Posted by: pendrops | May 7, 2007

this lounge chair thing


lounge: (v) to spend time lazily, lolling or idly sauntering; to pass time indolently; to recline…

“Surprise!” I heard Jason say as I stood in the bedroom folding laundry and listening to the stovetop timer screaming “dinner’s ready, dinner’s ready, dinner’s ready” with each beep. As I set down a stack of t-shirts and walked into the living room, I found Jason sitting in one of the outdoor lounge chairs we had planned on buying in another week.

“Woo-hoo!” I shouted.

“I got a deal, baby,” he said, his eyes twinkling as he pushed himself to a nearly horizontal position in the chair.

He proceeded to tell me how the chairs went on a huge sale the day after we looked at them and that he wanted to surprise me.

After doing a short-lived and invigorating happy dance around the chairs, we excitedly brought the outdoor loungers onto the porch and prepared to spend the evening under a cloudless May sky reading, writing and chatting in our new favorite chairs.

After a few minutes though, I pushed myself upright again. “I can’t write,” I said. “And I can’t hold my book up very long without my hands falling asleep. Hmmm…” I continued trying to get comfy in the reclined position while, at the same time, accomplishing some other task, even something as relaxing as reading, but I simply couldn’t.

I glanced at the Adirondack chairs stacked in the corner of the deck. We’d been using them the past year and I longed for another moment of multitasking in my little hard-plastic paradise. Balancing a book on one armrest, my computer on the other, while talking on the phone and painting my toenails, for example. These new chairs didn’t allow for such indulgences. If I was going to sit in this new lounger, that’s just what I had to do: lounge.

Thinking about reclining reminded me of Jesus, of how he reclined at so many tables. (I.e., “…and He went in, and reclined at the table,” Luke 11:37.) Several texts paint a picture that shows us when God Incarnate ate with the disciples and tax collectors, He actually reclined at the table, engaging in one thing, one thing only. I pushed myself back in my chair and thought about this novel idea, this old idea, this concept of resting.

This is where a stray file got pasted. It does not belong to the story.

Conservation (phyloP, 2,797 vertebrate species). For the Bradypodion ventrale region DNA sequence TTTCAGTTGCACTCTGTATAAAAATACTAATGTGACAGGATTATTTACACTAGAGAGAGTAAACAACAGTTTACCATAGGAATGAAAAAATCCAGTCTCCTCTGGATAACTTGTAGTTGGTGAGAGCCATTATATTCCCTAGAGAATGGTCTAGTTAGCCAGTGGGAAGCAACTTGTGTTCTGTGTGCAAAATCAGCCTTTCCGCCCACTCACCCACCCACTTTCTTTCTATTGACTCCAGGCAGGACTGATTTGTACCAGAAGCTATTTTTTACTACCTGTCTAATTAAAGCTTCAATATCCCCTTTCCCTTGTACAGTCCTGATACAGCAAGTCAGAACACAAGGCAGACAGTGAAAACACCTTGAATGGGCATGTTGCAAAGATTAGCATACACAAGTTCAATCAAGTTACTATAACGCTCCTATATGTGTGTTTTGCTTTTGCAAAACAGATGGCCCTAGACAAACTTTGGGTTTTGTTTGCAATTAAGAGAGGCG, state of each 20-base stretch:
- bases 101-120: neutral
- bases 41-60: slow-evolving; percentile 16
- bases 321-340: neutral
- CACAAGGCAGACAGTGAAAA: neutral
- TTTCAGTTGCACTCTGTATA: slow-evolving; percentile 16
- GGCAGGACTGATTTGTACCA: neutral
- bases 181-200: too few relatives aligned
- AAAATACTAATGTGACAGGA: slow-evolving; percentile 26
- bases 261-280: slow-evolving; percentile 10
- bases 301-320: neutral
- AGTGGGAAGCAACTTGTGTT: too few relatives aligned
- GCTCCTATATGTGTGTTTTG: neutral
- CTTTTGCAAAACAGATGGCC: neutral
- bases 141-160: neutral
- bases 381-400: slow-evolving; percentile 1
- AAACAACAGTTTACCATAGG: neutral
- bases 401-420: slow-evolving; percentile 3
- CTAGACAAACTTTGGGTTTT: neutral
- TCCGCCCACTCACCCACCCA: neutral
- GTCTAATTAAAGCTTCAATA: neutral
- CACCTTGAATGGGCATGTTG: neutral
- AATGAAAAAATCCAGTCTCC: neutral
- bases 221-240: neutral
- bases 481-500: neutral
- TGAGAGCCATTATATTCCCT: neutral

I rarely, if ever, rest. There’s so much to be rest-less about, isn’t there? No matter how many times I’m presented with the opportunity to relax, or taught the art of ceasing, I find a way to do many things at once. Even when I’m watching a movie, I simultaneously take to folding clothes, sending emails or crocheting. But these loungers, which bring my legs level with my head and heart, are teaching me something already.

Before diving into this post, I leaned back, took a deep breath, and briefly star-gazed as a few pin-pricks of light flickered timidly on the velvet sky. And I decided I could get used to this lounge chair thing. I could get used to resting.



  1. dern… you’re bringing out the big guns now…

    yet one more post I’ll be sending to my lovely for her to learn from 😉

  2. You mentioned folding laundry twice in this post and you’ve mentioned it several times in articles before. I think I know what the problem is girl: You’re always washing clothes!

    What are you and Jason doing? Wallering around in the mud every night? Quit gettin’ your dern clothes so dirty and you’ll have more time to rest!


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